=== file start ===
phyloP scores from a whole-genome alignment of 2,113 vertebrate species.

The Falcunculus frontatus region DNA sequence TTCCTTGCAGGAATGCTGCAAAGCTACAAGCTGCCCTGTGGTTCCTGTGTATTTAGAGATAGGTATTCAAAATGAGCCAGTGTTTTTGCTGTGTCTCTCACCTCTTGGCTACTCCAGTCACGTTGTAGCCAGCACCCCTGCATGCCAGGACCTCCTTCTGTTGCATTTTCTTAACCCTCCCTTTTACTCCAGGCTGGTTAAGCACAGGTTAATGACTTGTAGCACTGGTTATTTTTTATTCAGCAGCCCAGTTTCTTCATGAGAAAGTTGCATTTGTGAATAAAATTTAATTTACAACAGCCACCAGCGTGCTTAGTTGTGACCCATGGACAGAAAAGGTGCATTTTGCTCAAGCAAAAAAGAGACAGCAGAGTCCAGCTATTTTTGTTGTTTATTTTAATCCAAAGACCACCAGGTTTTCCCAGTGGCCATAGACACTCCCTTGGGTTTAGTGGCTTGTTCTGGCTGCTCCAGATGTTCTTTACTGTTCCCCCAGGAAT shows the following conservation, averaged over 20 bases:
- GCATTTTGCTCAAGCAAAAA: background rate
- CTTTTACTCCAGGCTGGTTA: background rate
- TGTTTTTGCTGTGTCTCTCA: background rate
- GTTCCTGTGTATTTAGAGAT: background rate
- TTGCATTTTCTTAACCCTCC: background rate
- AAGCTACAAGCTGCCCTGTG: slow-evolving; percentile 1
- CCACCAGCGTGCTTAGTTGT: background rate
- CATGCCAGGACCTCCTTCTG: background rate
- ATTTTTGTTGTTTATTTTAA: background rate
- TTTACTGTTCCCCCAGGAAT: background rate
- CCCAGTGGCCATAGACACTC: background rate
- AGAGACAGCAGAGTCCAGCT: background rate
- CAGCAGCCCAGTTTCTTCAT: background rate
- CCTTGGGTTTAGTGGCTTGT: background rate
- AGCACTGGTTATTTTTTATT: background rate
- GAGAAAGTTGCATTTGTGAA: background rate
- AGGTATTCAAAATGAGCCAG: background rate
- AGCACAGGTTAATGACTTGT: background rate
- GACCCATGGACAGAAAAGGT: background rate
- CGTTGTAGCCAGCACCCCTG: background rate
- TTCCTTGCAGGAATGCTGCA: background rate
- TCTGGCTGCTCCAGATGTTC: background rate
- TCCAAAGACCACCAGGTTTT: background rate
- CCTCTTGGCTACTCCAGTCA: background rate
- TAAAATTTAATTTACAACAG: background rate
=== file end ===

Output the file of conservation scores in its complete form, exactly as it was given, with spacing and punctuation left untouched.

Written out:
phyloP scores from a whole-genome alignment of 2,113 vertebrate species.

The Falcunculus frontatus region DNA sequence TTCCTTGCAGGAATGCTGCAAAGCTACAAGCTGCCCTGTGGTTCCTGTGTATTTAGAGATAGGTATTCAAAATGAGCCAGTGTTTTTGCTGTGTCTCTCACCTCTTGGCTACTCCAGTCACGTTGTAGCCAGCACCCCTGCATGCCAGGACCTCCTTCTGTTGCATTTTCTTAACCCTCCCTTTTACTCCAGGCTGGTTAAGCACAGGTTAATGACTTGTAGCACTGGTTATTTTTTATTCAGCAGCCCAGTTTCTTCATGAGAAAGTTGCATTTGTGAATAAAATTTAATTTACAACAGCCACCAGCGTGCTTAGTTGTGACCCATGGACAGAAAAGGTGCATTTTGCTCAAGCAAAAAAGAGACAGCAGAGTCCAGCTATTTTTGTTGTTTATTTTAATCCAAAGACCACCAGGTTTTCCCAGTGGCCATAGACACTCCCTTGGGTTTAGTGGCTTGTTCTGGCTGCTCCAGATGTTCTTTACTGTTCCCCCAGGAAT shows the following conservation, averaged over 20 bases:
- GCATTTTGCTCAAGCAAAAA: background rate
- CTTTTACTCCAGGCTGGTTA: background rate
- TGTTTTTGCTGTGTCTCTCA: background rate
- GTTCCTGTGTATTTAGAGAT: background rate
- TTGCATTTTCTTAACCCTCC: background rate
- AAGCTACAAGCTGCCCTGTG: slow-evolving; percentile 1
- CCACCAGCGTGCTTAGTTGT: background rate
- CATGCCAGGACCTCCTTCTG: background rate
- ATTTTTGTTGTTTATTTTAA: background rate
- TTTACTGTTCCCCCAGGAAT: background rate
- CCCAGTGGCCATAGACACTC: background rate
- AGAGACAGCAGAGTCCAGCT: background rate
- CAGCAGCCCAGTTTCTTCAT: background rate
- CCTTGGGTTTAGTGGCTTGT: background rate
- AGCACTGGTTATTTTTTATT: background rate
- GAGAAAGTTGCATTTGTGAA: background rate
- AGGTATTCAAAATGAGCCAG: background rate
- AGCACAGGTTAATGACTTGT: background rate
- GACCCATGGACAGAAAAGGT: background rate
- CGTTGTAGCCAGCACCCCTG: background rate
- TTCCTTGCAGGAATGCTGCA: background rate
- TCTGGCTGCTCCAGATGTTC: background rate
- TCCAAAGACCACCAGGTTTT: background rate
- CCTCTTGGCTACTCCAGTCA: background rate
- TAAAATTTAATTTACAACAG: background rate